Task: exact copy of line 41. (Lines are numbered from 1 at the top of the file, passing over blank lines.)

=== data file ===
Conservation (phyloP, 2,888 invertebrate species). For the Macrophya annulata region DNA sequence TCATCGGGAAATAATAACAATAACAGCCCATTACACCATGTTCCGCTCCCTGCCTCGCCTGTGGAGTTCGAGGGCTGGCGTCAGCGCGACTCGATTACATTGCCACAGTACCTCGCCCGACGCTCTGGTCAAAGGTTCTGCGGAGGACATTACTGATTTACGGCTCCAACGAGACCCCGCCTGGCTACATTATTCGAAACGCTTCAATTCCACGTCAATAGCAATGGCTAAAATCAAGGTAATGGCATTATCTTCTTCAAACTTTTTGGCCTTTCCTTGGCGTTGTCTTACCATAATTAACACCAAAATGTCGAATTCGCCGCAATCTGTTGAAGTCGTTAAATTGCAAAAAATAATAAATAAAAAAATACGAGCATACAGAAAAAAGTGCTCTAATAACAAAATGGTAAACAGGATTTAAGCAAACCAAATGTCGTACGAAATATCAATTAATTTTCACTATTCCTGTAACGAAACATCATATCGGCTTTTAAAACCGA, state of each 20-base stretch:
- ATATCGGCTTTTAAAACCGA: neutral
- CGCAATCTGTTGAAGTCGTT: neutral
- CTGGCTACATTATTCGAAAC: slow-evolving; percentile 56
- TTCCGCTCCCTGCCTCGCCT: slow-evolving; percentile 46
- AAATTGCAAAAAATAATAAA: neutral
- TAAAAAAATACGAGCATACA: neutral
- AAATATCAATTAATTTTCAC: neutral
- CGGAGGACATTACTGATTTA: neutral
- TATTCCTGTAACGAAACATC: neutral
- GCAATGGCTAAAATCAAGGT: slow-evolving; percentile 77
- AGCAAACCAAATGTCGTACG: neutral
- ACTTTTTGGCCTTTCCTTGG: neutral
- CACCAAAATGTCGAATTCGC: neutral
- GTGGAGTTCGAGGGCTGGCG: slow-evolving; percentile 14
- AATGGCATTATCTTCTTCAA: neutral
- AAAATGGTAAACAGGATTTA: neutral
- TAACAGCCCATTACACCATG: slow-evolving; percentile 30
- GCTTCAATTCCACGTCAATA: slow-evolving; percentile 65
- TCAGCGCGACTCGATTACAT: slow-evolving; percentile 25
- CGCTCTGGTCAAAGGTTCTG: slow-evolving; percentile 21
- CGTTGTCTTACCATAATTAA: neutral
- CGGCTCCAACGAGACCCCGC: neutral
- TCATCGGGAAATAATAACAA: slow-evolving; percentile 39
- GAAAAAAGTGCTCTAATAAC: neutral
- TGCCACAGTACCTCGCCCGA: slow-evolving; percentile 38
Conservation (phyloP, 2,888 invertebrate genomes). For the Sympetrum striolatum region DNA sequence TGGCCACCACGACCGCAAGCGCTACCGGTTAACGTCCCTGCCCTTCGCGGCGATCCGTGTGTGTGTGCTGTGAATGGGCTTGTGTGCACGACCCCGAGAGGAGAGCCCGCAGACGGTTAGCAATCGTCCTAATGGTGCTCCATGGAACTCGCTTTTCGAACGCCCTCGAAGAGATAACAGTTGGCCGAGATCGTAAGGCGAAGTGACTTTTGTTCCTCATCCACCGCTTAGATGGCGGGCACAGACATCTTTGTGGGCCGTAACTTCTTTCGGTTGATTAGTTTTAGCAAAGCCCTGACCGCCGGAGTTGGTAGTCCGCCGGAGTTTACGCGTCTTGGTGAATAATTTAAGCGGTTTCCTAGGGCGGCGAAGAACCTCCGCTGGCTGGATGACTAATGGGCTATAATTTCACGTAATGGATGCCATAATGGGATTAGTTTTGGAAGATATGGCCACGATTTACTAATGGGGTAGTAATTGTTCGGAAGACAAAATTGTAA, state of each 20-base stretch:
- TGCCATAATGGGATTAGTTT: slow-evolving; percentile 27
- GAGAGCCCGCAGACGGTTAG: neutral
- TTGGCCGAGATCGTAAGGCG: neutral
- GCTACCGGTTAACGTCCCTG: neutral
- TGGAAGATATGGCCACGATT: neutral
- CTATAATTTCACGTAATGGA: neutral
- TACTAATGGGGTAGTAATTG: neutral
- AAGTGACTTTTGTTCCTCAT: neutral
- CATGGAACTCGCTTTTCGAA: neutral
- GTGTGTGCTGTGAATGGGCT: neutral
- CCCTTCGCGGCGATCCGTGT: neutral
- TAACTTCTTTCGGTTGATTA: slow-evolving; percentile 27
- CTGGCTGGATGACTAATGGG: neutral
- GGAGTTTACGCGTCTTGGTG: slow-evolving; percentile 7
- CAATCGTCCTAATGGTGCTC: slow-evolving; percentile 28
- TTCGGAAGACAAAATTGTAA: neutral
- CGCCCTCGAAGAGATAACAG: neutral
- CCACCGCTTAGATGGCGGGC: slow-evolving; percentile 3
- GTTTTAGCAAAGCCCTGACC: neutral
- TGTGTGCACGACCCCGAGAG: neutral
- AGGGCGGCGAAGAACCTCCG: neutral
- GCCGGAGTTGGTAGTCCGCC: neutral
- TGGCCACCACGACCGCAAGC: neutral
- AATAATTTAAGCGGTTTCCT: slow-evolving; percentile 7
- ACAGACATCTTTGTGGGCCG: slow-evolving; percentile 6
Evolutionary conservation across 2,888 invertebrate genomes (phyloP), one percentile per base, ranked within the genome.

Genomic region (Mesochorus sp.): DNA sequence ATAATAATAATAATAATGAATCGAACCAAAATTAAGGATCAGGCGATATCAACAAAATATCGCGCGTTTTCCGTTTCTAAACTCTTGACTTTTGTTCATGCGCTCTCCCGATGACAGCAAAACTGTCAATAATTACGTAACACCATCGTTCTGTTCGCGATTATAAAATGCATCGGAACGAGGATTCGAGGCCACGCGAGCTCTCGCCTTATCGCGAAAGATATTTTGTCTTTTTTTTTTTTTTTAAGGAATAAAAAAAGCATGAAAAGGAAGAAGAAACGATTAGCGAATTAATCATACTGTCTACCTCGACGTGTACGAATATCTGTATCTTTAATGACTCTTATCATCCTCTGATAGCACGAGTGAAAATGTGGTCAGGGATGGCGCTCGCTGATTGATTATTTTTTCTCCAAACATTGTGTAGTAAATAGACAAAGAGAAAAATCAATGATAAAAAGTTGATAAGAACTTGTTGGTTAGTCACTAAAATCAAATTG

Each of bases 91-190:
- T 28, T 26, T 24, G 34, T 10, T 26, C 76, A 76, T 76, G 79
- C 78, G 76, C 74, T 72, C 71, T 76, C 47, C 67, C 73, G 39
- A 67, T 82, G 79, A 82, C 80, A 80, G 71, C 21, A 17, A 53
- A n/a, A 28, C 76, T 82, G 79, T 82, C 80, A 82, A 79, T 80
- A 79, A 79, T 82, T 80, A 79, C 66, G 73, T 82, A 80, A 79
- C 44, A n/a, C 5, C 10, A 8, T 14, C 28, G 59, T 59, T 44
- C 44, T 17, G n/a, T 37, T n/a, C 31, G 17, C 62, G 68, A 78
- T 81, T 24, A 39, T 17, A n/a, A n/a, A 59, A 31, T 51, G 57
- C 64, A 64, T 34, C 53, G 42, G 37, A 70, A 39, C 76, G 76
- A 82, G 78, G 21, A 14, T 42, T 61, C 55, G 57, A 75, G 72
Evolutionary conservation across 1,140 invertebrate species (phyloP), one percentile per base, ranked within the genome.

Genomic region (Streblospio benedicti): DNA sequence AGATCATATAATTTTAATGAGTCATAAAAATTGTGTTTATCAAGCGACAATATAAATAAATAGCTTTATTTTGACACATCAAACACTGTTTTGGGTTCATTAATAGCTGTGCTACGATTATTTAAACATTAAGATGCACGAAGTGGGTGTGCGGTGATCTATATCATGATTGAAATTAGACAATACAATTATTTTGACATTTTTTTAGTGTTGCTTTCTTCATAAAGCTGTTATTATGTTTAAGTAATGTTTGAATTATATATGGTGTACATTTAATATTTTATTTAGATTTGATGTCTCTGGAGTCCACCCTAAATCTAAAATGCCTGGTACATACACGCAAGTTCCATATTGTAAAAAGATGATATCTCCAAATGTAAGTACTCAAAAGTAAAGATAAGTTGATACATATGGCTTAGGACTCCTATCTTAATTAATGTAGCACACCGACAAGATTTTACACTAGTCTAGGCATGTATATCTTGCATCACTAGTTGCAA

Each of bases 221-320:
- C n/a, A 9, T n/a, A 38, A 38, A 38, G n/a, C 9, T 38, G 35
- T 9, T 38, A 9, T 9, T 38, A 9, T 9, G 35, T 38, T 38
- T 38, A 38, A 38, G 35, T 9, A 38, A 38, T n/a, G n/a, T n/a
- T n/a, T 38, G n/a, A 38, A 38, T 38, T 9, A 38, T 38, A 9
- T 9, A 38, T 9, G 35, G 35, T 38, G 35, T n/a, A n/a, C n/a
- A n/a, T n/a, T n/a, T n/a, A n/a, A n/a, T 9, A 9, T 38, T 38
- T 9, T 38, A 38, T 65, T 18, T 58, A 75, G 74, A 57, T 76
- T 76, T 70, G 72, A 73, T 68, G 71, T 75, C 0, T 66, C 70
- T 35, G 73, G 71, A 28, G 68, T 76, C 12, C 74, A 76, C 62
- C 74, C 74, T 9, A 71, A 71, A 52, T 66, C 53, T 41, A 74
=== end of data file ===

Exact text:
- GGAGTTTACGCGTCTTGGTG: slow-evolving; percentile 7